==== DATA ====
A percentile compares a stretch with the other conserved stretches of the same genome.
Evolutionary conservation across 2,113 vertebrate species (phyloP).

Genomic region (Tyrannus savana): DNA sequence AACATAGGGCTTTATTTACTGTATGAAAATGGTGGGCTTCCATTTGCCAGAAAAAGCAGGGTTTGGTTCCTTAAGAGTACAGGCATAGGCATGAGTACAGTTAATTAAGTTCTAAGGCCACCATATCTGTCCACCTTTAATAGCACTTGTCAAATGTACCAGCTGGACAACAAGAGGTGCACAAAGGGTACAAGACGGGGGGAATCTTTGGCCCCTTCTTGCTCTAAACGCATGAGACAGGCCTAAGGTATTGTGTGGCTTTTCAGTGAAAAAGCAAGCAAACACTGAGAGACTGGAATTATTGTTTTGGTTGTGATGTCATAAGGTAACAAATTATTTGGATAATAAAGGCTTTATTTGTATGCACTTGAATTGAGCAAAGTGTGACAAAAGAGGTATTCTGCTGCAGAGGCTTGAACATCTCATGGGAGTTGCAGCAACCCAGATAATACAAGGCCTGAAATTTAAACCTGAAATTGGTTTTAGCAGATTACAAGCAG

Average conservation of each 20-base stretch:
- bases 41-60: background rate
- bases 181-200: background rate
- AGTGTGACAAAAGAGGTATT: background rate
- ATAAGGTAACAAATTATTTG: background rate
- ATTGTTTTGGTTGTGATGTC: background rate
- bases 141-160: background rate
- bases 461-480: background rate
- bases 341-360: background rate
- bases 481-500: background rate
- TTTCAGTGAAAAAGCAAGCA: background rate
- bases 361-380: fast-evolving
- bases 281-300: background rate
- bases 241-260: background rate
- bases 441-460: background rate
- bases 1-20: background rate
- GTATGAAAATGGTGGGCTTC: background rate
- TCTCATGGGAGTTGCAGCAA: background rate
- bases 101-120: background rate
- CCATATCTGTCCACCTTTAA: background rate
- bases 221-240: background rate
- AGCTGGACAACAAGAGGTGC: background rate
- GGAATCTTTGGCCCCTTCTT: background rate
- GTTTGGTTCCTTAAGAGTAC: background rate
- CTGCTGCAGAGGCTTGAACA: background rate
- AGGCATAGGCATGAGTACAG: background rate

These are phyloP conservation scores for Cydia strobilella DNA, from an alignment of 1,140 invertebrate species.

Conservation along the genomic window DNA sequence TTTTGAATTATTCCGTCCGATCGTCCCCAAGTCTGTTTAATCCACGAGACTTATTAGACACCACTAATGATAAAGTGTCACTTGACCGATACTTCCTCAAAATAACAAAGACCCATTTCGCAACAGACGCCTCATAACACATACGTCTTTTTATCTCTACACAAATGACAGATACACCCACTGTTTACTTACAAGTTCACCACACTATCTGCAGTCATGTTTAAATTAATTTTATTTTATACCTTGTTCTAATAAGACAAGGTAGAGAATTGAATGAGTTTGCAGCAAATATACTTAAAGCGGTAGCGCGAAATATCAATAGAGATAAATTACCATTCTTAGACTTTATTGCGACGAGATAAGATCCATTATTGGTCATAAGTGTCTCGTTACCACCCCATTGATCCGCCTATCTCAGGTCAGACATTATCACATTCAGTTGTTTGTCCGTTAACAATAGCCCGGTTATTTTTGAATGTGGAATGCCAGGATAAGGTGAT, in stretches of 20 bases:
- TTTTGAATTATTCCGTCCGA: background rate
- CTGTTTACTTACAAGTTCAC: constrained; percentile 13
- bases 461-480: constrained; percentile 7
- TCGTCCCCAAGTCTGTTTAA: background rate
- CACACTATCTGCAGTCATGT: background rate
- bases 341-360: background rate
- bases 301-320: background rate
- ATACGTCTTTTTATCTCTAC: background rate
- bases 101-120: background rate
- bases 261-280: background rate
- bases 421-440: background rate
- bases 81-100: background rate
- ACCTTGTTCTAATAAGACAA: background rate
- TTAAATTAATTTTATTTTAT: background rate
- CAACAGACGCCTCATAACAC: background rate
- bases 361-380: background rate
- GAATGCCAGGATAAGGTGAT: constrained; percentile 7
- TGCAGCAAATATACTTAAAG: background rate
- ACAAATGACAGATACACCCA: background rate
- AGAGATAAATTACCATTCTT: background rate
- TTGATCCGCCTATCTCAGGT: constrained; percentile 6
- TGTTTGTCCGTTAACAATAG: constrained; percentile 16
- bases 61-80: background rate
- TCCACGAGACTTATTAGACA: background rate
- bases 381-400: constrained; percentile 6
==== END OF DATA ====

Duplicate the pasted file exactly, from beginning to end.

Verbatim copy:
A percentile compares a stretch with the other conserved stretches of the same genome.
Evolutionary conservation across 2,113 vertebrate species (phyloP).

Genomic region (Tyrannus savana): DNA sequence AACATAGGGCTTTATTTACTGTATGAAAATGGTGGGCTTCCATTTGCCAGAAAAAGCAGGGTTTGGTTCCTTAAGAGTACAGGCATAGGCATGAGTACAGTTAATTAAGTTCTAAGGCCACCATATCTGTCCACCTTTAATAGCACTTGTCAAATGTACCAGCTGGACAACAAGAGGTGCACAAAGGGTACAAGACGGGGGGAATCTTTGGCCCCTTCTTGCTCTAAACGCATGAGACAGGCCTAAGGTATTGTGTGGCTTTTCAGTGAAAAAGCAAGCAAACACTGAGAGACTGGAATTATTGTTTTGGTTGTGATGTCATAAGGTAACAAATTATTTGGATAATAAAGGCTTTATTTGTATGCACTTGAATTGAGCAAAGTGTGACAAAAGAGGTATTCTGCTGCAGAGGCTTGAACATCTCATGGGAGTTGCAGCAACCCAGATAATACAAGGCCTGAAATTTAAACCTGAAATTGGTTTTAGCAGATTACAAGCAG

Average conservation of each 20-base stretch:
- bases 41-60: background rate
- bases 181-200: background rate
- AGTGTGACAAAAGAGGTATT: background rate
- ATAAGGTAACAAATTATTTG: background rate
- ATTGTTTTGGTTGTGATGTC: background rate
- bases 141-160: background rate
- bases 461-480: background rate
- bases 341-360: background rate
- bases 481-500: background rate
- TTTCAGTGAAAAAGCAAGCA: background rate
- bases 361-380: fast-evolving
- bases 281-300: background rate
- bases 241-260: background rate
- bases 441-460: background rate
- bases 1-20: background rate
- GTATGAAAATGGTGGGCTTC: background rate
- TCTCATGGGAGTTGCAGCAA: background rate
- bases 101-120: background rate
- CCATATCTGTCCACCTTTAA: background rate
- bases 221-240: background rate
- AGCTGGACAACAAGAGGTGC: background rate
- GGAATCTTTGGCCCCTTCTT: background rate
- GTTTGGTTCCTTAAGAGTAC: background rate
- CTGCTGCAGAGGCTTGAACA: background rate
- AGGCATAGGCATGAGTACAG: background rate

These are phyloP conservation scores for Cydia strobilella DNA, from an alignment of 1,140 invertebrate species.

Conservation along the genomic window DNA sequence TTTTGAATTATTCCGTCCGATCGTCCCCAAGTCTGTTTAATCCACGAGACTTATTAGACACCACTAATGATAAAGTGTCACTTGACCGATACTTCCTCAAAATAACAAAGACCCATTTCGCAACAGACGCCTCATAACACATACGTCTTTTTATCTCTACACAAATGACAGATACACCCACTGTTTACTTACAAGTTCACCACACTATCTGCAGTCATGTTTAAATTAATTTTATTTTATACCTTGTTCTAATAAGACAAGGTAGAGAATTGAATGAGTTTGCAGCAAATATACTTAAAGCGGTAGCGCGAAATATCAATAGAGATAAATTACCATTCTTAGACTTTATTGCGACGAGATAAGATCCATTATTGGTCATAAGTGTCTCGTTACCACCCCATTGATCCGCCTATCTCAGGTCAGACATTATCACATTCAGTTGTTTGTCCGTTAACAATAGCCCGGTTATTTTTGAATGTGGAATGCCAGGATAAGGTGAT, in stretches of 20 bases:
- TTTTGAATTATTCCGTCCGA: background rate
- CTGTTTACTTACAAGTTCAC: constrained; percentile 13
- bases 461-480: constrained; percentile 7
- TCGTCCCCAAGTCTGTTTAA: background rate
- CACACTATCTGCAGTCATGT: background rate
- bases 341-360: background rate
- bases 301-320: background rate
- ATACGTCTTTTTATCTCTAC: background rate
- bases 101-120: background rate
- bases 261-280: background rate
- bases 421-440: background rate
- bases 81-100: background rate
- ACCTTGTTCTAATAAGACAA: background rate
- TTAAATTAATTTTATTTTAT: background rate
- CAACAGACGCCTCATAACAC: background rate
- bases 361-380: background rate
- GAATGCCAGGATAAGGTGAT: constrained; percentile 7
- TGCAGCAAATATACTTAAAG: background rate
- ACAAATGACAGATACACCCA: background rate
- AGAGATAAATTACCATTCTT: background rate
- TTGATCCGCCTATCTCAGGT: constrained; percentile 6
- TGTTTGTCCGTTAACAATAG: constrained; percentile 16
- bases 61-80: background rate
- TCCACGAGACTTATTAGACA: background rate
- bases 381-400: constrained; percentile 6